Q & A With Researcher Liz Fisher About Stroke Research & The American Heart Association Fellowship
Liz Fisher is a graduate student in the IBMS- Cell biology, genetics and molecular medicine (CGM) track/discipline and is mentored by Dr. James Lechleiter.
What are researching and why are you passionate about this?
As a part of the Lechleiter lab, I study how astrocytes help protect the brain after a stroke. We’ve been using a drug which targets the metabotropic purinergic receptor P2Y1 (P2Y1R), which we know reduces lesion sizes in mice after a stroke.
My specific project is examining the mechanism behind how this drug works, and whether it alters or enhances glutamate metabolism in astrocytes.
This project is important because stroke is currently the primary cause of long term disability in the United States, and the treatments we have for stroke are not exceptionally useful and only help a small fraction of patients.
We potentially have a drug that could extend the treatment window from the current three hours to 24 hours, which would increase the percentage of patients amenable to treatment.
Identifying the mechanism of action behind how the drug works is an important step in the drug development process. I’ve worked on glia before, and I think astrocytes are particularly cool.
They were very understudied originally due to their lack of action potentials and membrane excitability. But more and more we’re finding they play critical roles in everyday processes, and can even send out transmitters.
I also love that I get to use in vivo live imaging to examine astrocytes and glutamate metabolism. It’s an intensive technique, but it generates beautiful images and movies of the intact brain.
I’m just getting started on some of these experiments, but I’m really looking forward to collecting that data.
In your words, what
is the American Heart Association fellowship?
The American Heart Association predoctoral fellowship is a training grant which supports students on the path to a research career.
Training grants acknowledge that you don’t know everything you need to know yet, and provide support for you to learn something new.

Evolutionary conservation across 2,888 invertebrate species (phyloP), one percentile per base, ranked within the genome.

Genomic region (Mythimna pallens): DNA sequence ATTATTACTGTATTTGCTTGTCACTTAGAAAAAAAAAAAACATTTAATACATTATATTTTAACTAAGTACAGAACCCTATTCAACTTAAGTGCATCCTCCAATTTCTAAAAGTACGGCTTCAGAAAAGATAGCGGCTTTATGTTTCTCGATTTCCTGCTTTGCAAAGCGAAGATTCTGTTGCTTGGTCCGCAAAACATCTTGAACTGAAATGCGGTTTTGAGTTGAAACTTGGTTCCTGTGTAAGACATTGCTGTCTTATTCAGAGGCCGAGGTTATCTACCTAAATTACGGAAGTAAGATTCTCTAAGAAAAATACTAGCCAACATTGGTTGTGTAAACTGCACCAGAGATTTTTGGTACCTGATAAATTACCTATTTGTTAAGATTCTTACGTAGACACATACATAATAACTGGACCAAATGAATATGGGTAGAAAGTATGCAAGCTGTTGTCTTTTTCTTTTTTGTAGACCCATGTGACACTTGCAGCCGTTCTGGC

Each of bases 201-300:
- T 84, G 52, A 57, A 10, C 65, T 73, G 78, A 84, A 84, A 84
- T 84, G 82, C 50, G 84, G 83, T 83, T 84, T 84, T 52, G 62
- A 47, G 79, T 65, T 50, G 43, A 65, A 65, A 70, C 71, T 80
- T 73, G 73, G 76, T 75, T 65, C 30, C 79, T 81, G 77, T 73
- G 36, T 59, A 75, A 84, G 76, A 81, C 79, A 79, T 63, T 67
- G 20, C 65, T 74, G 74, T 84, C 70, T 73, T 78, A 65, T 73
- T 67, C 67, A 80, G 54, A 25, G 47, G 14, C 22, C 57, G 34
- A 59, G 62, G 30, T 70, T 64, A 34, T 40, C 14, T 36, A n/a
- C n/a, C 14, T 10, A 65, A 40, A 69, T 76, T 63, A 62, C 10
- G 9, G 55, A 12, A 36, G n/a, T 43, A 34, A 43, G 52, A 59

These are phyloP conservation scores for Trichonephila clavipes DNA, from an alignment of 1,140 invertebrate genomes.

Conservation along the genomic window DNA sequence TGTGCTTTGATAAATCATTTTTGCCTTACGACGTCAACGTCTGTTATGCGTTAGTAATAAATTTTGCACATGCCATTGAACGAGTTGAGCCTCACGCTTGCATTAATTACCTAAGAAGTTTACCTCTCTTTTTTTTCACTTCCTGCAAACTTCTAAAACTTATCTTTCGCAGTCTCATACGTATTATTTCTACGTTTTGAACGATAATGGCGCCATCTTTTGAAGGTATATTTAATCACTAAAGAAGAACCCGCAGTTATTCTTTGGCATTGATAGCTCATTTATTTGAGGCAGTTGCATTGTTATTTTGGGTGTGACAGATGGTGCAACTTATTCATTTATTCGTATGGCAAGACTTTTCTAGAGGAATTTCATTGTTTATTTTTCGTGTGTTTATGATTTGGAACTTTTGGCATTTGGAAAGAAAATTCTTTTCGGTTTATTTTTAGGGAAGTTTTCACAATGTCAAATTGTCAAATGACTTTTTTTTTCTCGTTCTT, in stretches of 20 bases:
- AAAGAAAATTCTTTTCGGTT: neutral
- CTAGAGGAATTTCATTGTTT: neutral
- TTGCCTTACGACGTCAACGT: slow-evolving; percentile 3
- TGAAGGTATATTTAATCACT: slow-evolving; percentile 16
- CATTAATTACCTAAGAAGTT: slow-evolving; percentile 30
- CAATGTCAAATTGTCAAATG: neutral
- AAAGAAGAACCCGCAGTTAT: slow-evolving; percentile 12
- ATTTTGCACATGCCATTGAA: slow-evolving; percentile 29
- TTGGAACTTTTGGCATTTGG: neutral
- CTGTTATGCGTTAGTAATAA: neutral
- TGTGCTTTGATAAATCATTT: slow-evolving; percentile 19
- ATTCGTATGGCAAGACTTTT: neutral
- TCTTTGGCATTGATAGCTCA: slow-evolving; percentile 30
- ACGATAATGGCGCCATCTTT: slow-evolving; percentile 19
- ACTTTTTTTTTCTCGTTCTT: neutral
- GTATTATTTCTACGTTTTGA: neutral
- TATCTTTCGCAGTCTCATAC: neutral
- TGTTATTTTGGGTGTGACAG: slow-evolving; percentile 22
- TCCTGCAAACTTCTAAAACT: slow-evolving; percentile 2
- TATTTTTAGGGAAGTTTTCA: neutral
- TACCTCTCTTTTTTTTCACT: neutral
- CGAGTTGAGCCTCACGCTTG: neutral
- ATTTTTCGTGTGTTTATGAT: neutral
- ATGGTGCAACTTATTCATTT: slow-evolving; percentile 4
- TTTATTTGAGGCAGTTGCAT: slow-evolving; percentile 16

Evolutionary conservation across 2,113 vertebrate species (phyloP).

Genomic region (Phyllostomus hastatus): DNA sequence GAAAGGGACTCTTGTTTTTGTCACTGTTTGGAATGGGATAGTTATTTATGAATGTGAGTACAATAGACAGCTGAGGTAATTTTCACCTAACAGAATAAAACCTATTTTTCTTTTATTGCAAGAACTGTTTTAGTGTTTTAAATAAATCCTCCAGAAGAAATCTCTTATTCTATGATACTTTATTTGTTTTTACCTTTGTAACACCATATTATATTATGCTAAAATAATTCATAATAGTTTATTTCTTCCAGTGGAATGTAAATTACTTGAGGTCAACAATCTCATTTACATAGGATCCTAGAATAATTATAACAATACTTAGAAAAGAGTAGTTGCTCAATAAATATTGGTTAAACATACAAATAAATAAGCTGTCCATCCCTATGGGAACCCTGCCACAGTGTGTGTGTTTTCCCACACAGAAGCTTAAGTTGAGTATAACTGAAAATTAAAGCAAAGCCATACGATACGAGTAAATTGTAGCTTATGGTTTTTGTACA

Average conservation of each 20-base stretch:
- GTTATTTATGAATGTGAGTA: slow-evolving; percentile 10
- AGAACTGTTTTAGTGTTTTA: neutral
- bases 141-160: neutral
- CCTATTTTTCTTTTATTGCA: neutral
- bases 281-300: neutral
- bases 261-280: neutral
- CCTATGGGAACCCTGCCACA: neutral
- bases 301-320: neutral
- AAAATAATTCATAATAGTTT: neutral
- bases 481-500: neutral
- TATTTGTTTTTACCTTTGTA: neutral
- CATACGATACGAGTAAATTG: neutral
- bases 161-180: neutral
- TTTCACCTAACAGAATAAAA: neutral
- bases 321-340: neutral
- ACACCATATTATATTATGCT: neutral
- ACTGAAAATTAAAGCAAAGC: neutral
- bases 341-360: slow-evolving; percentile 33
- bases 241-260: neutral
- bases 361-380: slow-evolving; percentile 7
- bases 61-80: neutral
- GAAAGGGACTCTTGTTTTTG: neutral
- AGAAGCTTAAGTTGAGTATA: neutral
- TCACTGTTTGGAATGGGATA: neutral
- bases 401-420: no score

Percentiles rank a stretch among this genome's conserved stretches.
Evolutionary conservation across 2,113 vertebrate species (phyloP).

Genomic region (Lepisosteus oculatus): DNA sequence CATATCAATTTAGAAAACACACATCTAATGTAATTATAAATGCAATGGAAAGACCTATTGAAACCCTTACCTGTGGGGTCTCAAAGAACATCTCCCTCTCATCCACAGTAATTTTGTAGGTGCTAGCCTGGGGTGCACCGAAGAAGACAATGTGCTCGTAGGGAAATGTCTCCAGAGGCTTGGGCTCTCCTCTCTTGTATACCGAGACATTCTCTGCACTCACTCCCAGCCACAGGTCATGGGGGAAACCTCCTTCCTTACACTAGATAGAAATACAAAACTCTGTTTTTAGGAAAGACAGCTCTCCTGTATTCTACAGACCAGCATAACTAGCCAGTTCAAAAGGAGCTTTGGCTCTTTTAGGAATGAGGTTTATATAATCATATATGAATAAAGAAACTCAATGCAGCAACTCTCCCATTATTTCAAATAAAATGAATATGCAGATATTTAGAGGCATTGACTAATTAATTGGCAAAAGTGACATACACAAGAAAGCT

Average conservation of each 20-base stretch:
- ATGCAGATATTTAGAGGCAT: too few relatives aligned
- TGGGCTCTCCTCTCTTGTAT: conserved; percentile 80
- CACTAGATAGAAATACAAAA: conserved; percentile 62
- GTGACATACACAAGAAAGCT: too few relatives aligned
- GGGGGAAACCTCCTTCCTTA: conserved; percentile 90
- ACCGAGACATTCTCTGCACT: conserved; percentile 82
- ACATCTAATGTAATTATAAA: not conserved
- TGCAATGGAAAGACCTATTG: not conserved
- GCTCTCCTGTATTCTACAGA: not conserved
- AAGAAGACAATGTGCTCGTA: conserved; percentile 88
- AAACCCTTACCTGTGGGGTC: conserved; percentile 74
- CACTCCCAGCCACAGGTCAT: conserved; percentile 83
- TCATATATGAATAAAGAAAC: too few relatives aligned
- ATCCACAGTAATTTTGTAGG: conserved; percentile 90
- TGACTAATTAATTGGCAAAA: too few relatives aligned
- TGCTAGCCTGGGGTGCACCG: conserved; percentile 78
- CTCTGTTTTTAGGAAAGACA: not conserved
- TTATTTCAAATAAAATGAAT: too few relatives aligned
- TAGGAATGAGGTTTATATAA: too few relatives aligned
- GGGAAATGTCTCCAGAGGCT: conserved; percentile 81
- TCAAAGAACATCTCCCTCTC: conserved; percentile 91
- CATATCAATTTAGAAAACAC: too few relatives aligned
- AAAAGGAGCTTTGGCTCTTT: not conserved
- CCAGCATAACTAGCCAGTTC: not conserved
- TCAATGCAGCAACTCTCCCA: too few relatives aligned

It’s also saying that you as an individual show interest and promise in being an independent investigator, so here are funds to help support this part of your training to become that.
Why did you apply?
I applied, in part, because grant writing is an important and necessary skill in becoming an academic researcher.
In today’s funding climate, professors write grants almost constantly. Navigating the grant application process is not just about writing your science.
While that’s a crucial part, there are multiple supplementary materials that are just as important, and they take a lot of time to make cohesive.
These documents help the reviewer get a sense of big picture of the research environment you work in and if the work you propose is possible, and what benefits you would get from having the grant.
Putting together the application yourself demystifies the process, and gives you experience in a very important part of your career.
How will this benefit you as a graduate student?
This training grant will be very beneficial for me in my career development.
In applying for a post-doctoral position, it shows a potential mentor that you have the ability to obtain independent funding, which boosts your chances in getting a position in your dream lab.
It’s also a little endorsement from the reviewers of my proposal- established scientists think you have potential, which honestly is a boost to my self confidence.
Being an advanced graduate student that has hit quite a few roadblocks early on to say the least, it’s very reaffirming to have that support.
What are your future career goals?
My future career goals are still a little up in the air.
I’m passionate about research and discovery, those rare moments when everything
comes together or you finally get an experiment to work drive me to get more
But I’m also passionate about attracting and maintaining women in
science, and also science literacy and community engagement with science.
I guess like Dr. Blake likes to say,”the job you want doesn’t exist
yet.” Maybe I’ll have to figure out how to work in a bit of all
This article is part of the “Meet The Researcher” series which showcases researchers at the Graduate School of Biomedical Sciences at University of Texas Health Science Center San Antonio.